Israel’s Magdent has developed an electromagnetic-based technology that could speed up the process and improve bone quality in patients, and doctors at Hadassah Medical Center in Jerusalem removed a tumor from the spine of a 3-year-old Palestinian Arab boy from Gaza to prevent him from becoming paralyzed, and much more.
By: Michael Ordman
ISRAEL’S MEDICAL ACHIEVEMENTS
Better dental implants
Israel’s Magdent has developed an electromagnetic-based technology that could speed up the process and improve bone quality in patients who are having trouble getting their implants in place. After animal trials, a human study is now necessary.
Israeli doctors save Gazan child from paralysis
Doctors at Hadassah Medical Center in Jerusalem removed a tumor from the spine of a 3-year-old Palestinian Arab boy from Gaza to prevent him from becoming paralyzed. The unique six-hour surgery involved stretching the boy’s spine and removing a vertebra.
Doctors save woman with brain thrombosis
Surgeons at Israel’s Soroka Medical Center successfully unblocked veins in the brain of a 56-year-old woman suffering from serious cerebral venous thrombosis. The rare, complex catheterization procedure involved the removal of a number of large blood clots.
US approval for skin cancer detection
The US FDA has approved the DermaCompare melanoma (skin cancer) diagnosis system developed by Israel’s Emerald Medical (formally DermaCare). The smartphone app enables tele-dermatology to detect possible melanomas and save lives.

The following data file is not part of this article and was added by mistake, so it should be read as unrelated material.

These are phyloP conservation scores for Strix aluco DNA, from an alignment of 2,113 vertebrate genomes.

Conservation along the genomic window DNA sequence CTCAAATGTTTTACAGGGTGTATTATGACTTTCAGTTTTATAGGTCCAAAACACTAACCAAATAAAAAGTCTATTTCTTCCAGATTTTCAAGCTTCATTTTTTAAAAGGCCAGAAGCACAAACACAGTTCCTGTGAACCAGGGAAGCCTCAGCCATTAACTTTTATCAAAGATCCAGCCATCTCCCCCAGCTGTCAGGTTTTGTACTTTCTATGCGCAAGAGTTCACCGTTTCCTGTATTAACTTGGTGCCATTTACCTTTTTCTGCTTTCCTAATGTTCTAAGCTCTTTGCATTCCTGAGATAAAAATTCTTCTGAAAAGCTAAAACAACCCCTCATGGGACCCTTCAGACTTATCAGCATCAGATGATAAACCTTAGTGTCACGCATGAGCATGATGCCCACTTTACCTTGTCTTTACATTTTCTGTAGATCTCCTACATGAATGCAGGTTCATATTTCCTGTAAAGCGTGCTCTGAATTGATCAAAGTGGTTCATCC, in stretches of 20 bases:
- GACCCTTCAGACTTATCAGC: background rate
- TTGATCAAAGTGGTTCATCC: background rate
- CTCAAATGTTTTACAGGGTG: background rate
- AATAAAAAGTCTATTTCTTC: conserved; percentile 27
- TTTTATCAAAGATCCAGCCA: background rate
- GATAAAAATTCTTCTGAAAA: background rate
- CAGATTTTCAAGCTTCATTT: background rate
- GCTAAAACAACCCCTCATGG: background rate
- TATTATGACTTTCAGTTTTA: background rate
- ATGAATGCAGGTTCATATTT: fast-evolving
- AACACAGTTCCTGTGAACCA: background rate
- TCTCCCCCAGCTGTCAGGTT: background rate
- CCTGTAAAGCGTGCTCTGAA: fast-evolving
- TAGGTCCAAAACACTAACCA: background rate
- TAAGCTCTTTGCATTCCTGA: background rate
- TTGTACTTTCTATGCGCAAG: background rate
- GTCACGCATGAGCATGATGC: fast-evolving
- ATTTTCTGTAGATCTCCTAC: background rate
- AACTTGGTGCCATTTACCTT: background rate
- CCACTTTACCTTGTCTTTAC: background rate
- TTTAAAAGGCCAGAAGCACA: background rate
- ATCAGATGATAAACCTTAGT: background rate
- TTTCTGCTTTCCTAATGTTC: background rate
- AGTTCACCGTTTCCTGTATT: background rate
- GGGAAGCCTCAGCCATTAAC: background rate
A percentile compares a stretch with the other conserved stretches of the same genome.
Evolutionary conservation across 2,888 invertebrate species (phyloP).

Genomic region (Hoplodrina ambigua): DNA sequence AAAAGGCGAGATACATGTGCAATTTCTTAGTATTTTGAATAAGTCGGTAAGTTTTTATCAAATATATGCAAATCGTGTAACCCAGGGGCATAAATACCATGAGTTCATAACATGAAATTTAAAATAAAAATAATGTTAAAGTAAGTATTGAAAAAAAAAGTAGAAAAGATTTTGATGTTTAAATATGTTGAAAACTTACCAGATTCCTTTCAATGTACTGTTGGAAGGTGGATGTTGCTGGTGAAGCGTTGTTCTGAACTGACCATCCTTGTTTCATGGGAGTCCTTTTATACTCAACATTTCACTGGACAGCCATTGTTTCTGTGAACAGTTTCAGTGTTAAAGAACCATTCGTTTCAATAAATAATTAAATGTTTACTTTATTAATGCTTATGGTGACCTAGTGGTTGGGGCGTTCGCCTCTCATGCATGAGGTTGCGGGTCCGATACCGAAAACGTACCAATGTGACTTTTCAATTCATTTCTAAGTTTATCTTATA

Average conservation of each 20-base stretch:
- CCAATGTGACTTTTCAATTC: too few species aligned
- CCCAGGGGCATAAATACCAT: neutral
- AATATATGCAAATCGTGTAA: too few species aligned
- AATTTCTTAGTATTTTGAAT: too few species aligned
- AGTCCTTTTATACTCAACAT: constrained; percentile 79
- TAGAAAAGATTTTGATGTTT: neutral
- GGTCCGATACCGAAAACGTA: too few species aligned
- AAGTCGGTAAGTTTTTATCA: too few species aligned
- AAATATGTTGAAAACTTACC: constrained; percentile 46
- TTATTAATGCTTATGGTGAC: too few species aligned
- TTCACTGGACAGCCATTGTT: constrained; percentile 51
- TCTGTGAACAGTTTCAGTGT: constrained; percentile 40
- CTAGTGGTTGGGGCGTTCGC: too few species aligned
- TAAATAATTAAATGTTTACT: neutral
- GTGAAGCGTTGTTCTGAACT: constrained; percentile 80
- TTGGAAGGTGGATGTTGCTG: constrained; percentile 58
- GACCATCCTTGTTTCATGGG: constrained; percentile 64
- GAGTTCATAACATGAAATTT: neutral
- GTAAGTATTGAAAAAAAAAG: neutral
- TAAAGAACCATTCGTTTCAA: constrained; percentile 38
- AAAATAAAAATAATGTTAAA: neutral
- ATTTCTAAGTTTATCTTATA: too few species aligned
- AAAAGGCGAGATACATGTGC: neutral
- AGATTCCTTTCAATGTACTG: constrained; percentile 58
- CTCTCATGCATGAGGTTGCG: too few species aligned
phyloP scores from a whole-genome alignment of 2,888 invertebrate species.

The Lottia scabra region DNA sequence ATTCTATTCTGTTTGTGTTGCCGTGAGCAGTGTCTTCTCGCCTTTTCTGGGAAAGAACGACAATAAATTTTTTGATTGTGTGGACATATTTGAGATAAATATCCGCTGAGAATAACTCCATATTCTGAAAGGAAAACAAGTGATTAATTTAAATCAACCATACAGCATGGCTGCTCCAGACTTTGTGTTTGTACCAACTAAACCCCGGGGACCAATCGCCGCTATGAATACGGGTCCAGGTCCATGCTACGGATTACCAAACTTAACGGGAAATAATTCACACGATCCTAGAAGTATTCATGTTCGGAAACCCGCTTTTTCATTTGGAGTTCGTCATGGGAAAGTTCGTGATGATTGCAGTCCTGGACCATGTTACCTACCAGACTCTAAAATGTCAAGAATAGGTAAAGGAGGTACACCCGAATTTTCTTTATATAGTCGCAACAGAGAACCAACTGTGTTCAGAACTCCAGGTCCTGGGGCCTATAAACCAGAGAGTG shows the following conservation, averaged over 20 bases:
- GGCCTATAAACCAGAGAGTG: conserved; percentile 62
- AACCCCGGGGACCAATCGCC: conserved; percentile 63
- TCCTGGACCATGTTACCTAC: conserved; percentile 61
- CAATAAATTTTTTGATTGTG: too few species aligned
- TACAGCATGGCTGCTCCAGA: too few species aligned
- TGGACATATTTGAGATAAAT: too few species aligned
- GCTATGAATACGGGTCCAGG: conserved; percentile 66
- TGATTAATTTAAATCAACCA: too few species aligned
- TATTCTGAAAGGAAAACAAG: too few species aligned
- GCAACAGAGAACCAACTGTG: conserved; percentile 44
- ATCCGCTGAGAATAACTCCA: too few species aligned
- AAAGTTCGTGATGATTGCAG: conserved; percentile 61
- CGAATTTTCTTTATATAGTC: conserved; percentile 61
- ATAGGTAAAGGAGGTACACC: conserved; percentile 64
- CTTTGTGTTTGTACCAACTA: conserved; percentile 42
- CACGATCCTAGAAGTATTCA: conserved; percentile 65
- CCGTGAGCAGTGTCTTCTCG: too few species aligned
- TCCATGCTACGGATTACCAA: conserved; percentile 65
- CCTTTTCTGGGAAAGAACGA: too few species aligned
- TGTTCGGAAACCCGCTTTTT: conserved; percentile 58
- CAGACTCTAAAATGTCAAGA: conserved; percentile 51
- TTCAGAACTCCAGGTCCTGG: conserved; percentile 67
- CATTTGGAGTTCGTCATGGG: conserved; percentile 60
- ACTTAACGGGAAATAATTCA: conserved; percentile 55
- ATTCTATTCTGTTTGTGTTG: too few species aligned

Better communications in ER
Soroka Medical Center has implemented a new and unique SMS service for the 230,000 patients that visit its Emergency Room (ER) each year. Patients receive texts including names of the doctor and nurse assigned, progress of their blood test, and doctor’s decision (hospitalization or discharge).
One of the top 100 Ophthalmologists
Israel’s Professor Anat Lowenstein was selected in the top 100 most influential people in the world of ophthalmology by Ophthalmologist Magazine. It noted that “her contribution to, and influence in the field of medical and surgical retina cannot be underestimated.”
No heart problems with IVF
A huge 25-year study of almost 100,000 women by researchers at Ben Gurion University and Soroka University Medical Center has concluded that fertility treatment has no cardiovascular risk to mothers. 4,153 women receiving fertility therapies were compared to 95,138 who conceived naturally.
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